“This type of scenario is playing out in many cities across the country,” Cooper says. “We saw it in Raleigh when we purchased the Lenovo Campus last year and we see it in cities such as Austin, Denver, Chicago, Atlanta and Dallas.”
Check out the Wall Street Journal story here.
If you pay any attention to the global economy, you know January wasn’t a ton of fun.
But still, it was just one month. Can it really say anything about the future of the commercial real estate market in the United States? Bisnow.com got the opinions of six top economists, and as you might expect, those opinions vary.
Stockbrokers struggled through the worst January since 2009 this year.
Some cautioned against paying too much attention to the market (and the resulting bluster from politicians and cable news). Others predicted pain in the short-term but economic success in the long-term. The general feeling seemed to be: “Be patient, we’ve seen this before.”
Here are the highlights:
- Robert Bach, director of research – Americas for Newmark Grubb Knight Frank: Bach confessed some angst, but told Bisnow, “If the economy muddles through, so will commercial real estate.”
- Ray Torto, Harvard lecturer and former global chief economist at CBRE: Torto predicts a positive long-term outlook for CRE and pins the blame for short-term struggles on factors like low oil prices and China’s drooping stock market. “Hope is not a tactic to pursue right now,” he told Bisnow. “Implement careful planning and executions.”
- George Ratiu, director of quantitative and commercial research for the National Association of Realtors: Have no fear; the CRE market has seen this before (and recently, too). “Looking at the post-recession recovery, we’ve had other periods of volatility … which had minimal impact on CRE performance,” Ratiu told Bisnow.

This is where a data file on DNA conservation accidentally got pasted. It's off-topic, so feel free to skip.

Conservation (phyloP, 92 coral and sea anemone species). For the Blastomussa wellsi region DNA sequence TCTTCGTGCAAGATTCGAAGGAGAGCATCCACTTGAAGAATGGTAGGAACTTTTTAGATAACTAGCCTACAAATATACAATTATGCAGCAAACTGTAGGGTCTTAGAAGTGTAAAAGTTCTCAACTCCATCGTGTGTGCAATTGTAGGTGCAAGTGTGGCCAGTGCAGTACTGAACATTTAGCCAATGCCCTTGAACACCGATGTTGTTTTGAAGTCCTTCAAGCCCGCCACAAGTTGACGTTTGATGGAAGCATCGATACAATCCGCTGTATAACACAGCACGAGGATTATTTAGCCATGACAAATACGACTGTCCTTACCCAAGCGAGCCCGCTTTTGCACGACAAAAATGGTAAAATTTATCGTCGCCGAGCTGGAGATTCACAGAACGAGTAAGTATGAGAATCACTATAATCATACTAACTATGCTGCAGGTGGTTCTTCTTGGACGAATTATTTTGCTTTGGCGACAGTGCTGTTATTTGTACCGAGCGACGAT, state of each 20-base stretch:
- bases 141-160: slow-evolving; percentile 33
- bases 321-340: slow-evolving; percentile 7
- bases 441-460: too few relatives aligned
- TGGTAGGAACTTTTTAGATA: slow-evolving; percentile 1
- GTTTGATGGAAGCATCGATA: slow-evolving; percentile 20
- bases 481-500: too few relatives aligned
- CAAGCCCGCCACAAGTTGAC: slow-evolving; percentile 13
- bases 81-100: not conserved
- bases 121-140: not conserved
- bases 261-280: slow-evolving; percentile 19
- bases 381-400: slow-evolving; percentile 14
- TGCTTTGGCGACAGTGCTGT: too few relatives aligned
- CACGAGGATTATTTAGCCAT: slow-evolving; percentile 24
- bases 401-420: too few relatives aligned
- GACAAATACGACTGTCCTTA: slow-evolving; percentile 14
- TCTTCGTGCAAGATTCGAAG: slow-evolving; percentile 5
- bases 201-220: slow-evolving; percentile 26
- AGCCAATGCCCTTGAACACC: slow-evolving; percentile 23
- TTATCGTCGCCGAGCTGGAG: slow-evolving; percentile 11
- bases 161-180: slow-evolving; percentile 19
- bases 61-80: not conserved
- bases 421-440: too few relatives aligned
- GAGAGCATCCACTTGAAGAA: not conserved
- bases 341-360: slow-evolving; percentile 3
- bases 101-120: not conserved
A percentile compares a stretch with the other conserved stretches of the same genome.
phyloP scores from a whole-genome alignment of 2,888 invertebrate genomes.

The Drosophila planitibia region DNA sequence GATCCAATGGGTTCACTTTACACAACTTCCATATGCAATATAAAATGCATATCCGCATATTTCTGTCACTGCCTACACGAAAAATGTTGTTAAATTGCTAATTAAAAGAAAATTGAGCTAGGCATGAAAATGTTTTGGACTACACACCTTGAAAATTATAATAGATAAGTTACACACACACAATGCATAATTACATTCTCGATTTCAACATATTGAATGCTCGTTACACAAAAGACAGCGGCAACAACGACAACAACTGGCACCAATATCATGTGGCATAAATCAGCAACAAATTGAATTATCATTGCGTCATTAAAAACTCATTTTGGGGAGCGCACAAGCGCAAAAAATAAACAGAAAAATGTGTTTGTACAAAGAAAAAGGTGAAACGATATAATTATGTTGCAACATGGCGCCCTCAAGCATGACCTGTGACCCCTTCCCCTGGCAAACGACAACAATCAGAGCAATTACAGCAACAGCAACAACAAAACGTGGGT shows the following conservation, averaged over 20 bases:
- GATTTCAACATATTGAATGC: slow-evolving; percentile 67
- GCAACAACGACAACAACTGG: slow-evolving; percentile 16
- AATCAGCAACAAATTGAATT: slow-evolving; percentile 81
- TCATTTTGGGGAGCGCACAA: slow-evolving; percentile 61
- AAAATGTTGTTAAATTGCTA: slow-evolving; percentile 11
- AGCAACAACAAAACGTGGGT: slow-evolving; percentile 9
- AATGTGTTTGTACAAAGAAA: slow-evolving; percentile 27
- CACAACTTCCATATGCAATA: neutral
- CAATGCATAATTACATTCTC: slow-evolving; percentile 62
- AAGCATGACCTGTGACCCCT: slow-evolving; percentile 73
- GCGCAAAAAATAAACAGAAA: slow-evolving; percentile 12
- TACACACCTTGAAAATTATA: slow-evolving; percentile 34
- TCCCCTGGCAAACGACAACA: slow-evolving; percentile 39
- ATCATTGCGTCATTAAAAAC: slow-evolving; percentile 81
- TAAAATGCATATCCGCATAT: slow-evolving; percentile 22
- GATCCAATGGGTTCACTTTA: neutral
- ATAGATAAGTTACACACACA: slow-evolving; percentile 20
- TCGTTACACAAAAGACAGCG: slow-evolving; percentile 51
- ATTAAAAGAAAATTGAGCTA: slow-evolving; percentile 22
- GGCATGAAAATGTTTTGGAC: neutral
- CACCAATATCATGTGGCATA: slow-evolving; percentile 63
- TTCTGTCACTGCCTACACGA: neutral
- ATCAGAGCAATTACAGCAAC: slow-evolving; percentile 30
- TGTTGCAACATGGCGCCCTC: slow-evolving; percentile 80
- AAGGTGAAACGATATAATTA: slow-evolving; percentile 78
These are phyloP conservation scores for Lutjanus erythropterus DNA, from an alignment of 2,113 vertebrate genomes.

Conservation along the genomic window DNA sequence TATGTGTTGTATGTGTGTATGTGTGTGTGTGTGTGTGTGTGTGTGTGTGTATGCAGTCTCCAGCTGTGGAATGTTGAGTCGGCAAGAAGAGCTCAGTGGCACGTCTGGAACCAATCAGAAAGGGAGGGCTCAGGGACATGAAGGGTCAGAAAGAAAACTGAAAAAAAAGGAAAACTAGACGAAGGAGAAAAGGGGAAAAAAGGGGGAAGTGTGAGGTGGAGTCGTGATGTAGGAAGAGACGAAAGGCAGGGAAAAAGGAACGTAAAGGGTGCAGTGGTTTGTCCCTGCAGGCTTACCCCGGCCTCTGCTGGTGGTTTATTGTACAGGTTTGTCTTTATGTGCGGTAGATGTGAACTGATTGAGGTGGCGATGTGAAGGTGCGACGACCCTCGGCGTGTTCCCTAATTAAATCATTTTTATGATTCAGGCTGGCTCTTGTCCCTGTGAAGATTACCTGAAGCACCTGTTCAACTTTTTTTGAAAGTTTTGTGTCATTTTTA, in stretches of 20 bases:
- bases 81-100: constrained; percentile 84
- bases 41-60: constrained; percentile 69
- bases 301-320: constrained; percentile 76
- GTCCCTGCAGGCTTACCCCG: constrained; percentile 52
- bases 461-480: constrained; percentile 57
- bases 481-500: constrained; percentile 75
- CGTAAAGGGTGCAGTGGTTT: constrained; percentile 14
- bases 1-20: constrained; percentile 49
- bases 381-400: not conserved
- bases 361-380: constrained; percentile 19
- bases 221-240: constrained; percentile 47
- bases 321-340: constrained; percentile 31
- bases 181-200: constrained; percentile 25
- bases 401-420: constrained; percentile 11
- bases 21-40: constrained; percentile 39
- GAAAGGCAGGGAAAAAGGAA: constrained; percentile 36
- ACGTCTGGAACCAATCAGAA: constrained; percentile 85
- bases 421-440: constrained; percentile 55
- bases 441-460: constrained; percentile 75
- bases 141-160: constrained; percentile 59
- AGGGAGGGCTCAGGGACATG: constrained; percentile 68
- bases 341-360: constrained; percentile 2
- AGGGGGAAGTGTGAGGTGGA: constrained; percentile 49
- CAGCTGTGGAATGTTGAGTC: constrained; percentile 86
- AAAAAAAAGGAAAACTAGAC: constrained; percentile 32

- Jack G. Kern, director – research and publications for Yardi: Kern says CRE is naturally affected by global stock markets, but doesn’t see an issue as long as proper precautions are taken. “Properties bought based on solid underwriting and reasonable fundamentals will continue to do fine,” he told Bisnow. “Those acquired without recognizing the risks properly will be back on the market soon enough.”
- Victor Calanog, chief economist at Reis: Calanog isn’t expecting 2016 to mimic last year. “Property fundamentals rocked 2015, but we expect 2016 to be a bit rockier,” he told Bisnow.
With January (thankfully) in the rearview mirror, this CRE topic will be worth monitoring as we wait to see if the global economy improves.
The year 2015 is one that multifamily investors will remember fondly.
Higher-than-expected demand helped absorb most of the rental supply, keeping vacancy rates low. Meanwhile, rent continued to rise in many markets. Experts are split as to what investors should expect from multifamily in 2016. But Freddie Mac struck a cautiously optimistic tone in its newest Multifamily Outlook 2016 report.
Freddie Mac based its outlook on continued economic growth and the following key drivers:
- Strength in the job market
- Reduced affordability of owning a home
So, more people have jobs, and fewer people can afford to own homes. That makes renting an attractive option, especially in metropolitan markets.
Freddie Mac is cautiously optimistic about the multifamily market.
Freddie Mac does expect growth rates to moderate in 2016, but not as much as the more dire projections indicate. Relatively low vacancy rates in most markets will contribute to rent growth in the year ahead.
You might ask why Freddie Mac is being cautious. Well, it admits that turmoil in the financial markets is a cause for some concern. Still, it’s not nearly enough for Freddie Mac to be scared of the multifamily market anytime soon.
Read more about Freddie Mac’s multifamily outlook from Multi-Housing News.